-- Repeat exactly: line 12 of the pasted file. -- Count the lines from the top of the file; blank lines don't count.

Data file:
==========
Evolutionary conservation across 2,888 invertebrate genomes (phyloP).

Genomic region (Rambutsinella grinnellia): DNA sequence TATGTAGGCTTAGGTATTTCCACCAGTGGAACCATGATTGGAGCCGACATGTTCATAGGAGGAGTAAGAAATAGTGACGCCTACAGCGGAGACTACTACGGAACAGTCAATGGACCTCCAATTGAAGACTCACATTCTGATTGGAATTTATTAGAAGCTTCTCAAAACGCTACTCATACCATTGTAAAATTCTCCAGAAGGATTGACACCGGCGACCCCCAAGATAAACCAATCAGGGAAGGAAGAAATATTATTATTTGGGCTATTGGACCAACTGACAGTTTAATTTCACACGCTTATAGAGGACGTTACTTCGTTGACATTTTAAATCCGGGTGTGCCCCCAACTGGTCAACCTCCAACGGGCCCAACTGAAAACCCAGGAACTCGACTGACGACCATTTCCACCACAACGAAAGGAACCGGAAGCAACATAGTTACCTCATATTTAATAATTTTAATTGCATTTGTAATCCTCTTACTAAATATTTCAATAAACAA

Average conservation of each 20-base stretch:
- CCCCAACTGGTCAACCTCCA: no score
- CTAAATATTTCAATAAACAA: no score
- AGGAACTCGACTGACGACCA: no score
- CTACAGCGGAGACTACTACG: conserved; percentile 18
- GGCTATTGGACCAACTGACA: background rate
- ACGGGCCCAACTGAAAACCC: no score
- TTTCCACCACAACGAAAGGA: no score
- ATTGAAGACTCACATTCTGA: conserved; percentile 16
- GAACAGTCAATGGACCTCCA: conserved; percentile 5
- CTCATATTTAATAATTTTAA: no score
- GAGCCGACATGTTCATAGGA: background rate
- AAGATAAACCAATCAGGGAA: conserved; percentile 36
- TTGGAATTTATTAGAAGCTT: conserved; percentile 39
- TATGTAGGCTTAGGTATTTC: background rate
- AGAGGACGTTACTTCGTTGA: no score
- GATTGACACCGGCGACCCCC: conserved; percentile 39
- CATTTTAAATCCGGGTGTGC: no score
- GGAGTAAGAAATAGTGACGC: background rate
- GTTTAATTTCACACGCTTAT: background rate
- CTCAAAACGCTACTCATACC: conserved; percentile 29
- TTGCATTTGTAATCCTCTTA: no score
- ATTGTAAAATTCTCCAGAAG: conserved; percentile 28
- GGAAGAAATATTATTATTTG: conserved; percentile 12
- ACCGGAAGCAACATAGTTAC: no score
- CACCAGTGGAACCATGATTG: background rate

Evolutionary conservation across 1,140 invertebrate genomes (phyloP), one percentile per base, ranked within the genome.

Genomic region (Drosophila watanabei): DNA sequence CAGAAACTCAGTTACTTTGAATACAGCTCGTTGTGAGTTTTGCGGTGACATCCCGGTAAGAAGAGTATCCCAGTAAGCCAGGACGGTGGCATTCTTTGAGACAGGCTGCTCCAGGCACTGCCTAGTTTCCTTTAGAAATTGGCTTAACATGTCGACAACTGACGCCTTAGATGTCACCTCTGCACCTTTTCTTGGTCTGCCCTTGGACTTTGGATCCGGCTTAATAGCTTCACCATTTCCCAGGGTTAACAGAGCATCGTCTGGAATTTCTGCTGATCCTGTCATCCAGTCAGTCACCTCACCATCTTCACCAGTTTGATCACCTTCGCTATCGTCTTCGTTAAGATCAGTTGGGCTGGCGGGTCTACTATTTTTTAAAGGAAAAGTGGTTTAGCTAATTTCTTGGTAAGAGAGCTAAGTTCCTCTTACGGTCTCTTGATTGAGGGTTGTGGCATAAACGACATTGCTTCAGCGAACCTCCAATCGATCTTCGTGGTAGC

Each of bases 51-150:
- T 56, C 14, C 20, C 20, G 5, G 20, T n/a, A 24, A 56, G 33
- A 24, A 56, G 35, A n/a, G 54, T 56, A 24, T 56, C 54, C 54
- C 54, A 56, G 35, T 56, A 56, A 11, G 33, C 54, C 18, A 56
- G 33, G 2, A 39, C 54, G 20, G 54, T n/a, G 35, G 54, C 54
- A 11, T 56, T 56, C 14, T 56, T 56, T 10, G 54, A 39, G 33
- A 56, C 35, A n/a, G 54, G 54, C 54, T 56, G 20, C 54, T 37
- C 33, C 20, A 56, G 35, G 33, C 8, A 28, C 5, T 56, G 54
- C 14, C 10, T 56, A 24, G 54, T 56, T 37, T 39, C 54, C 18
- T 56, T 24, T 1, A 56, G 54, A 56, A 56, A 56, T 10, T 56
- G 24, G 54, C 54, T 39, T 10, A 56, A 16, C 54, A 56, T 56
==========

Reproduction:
- GAACAGTCAATGGACCTCCA: conserved; percentile 5